Way back in November, 2009, my husband and I started packing up our 4 bedroom house with a full basement to move to a one bedroom apartment, no basement. This required alot of sorting of belongings and moving of boxes, especially since we are a family of readers, and we love books. That was when my lateral epicondylitis, AKA tennis elbow, started in my right arm, (my dominant arm, of course). Over the months, I have tried to be careful how I use my arm, but there was alot to do, and I inevitably did too much.
I am an occupational therapist (OT), people get sent to OT's to help them with tennis elbow. However, I have been working in psychiatry so long, I don't remember much of the stuff I learned about physical disabilities. So, like many people these days, I search the internet for information on how to treat my elbow and get rid of this problem.
Site after site told me to rest my arm during the acute phase, and avoid any actions that cause pain. Okay, so I am supposed to avoid turning doorknobs, picking up anything heavier than a paper clip,writing, etc. That makes it tough to live my life when even basic things like bringing a spoon to my mouth and pulling up my pants cause pain. The sites then go on to say to start to stretch and strengthen my arm when the pain goes down. When will that be, I wonder? Even when I do my best to minimize the use of that arm, put ice on my arm, rest it, do the stretches my massage therapist showed me, the pain has not gone down.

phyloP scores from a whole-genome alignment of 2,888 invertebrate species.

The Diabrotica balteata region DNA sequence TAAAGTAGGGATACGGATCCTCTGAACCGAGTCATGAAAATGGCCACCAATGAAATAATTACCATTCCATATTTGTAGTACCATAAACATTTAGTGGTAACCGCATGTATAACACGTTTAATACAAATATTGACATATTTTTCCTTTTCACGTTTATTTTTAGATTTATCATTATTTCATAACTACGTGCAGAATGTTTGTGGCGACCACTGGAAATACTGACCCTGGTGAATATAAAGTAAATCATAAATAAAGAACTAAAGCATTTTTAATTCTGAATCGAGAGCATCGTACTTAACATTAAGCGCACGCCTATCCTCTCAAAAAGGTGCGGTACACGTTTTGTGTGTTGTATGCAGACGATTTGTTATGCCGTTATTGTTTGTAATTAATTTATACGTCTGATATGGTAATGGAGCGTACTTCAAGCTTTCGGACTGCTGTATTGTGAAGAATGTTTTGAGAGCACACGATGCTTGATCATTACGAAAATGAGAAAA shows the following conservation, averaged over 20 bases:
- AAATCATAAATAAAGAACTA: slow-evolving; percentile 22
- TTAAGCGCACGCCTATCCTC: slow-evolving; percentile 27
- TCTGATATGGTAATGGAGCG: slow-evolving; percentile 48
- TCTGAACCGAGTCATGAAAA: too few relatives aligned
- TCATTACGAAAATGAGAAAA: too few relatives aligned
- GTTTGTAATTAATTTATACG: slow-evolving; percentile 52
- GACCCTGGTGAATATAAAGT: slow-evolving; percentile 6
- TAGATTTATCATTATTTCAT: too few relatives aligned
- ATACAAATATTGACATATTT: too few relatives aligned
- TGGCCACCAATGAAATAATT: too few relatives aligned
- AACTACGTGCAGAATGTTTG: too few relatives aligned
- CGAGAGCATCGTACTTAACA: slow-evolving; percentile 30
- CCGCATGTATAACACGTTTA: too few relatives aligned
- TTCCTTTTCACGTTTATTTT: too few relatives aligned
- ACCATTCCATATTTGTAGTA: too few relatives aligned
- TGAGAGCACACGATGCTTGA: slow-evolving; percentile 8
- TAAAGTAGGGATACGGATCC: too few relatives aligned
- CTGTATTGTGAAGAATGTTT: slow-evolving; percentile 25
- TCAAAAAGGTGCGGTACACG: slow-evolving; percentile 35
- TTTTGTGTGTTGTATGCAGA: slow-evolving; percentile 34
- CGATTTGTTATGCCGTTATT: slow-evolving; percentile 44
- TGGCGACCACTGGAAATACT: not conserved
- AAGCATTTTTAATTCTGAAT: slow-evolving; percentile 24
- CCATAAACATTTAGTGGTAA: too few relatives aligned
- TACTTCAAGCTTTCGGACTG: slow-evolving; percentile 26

I got a steroid injection in my elbow about 4 months ago. The pain went away for almost 2 months, but then came back. My doctor said I could have another injection, but there are dangers in this. If you get these injections too often, it can weaken the tendon, or, if the injection is not done properly, the tendon can rupture. I have tried oral steroids, in the form of a Medrol Dosepak, and a variety of NSAIDs with no improvement. I have tried creams, pain meds, including some opioids, and even pain patches (very difficult to get them to stick on near an elbow). I have gotten slight improvement of the pain, but these don't help the tendinitis itself.
This week, I got fed up, and decided to work on some carving I have been putting off until the pain calmed down. We have a 200 year old oak mantle, and there are some parts missing that I am trying to replicate. Carving oak takes strength, so I am only doing a little at a time. Even so, my elbow is not happy with me. It is now resting, with an icepack for company. I won't have time to work on it again until next week, meanwhile, I will see if the pain increases. Even if it does, I am glad I did some carving. It has been a long time. Every once in a while, I think it feels good to do what you want, the consequences be damned.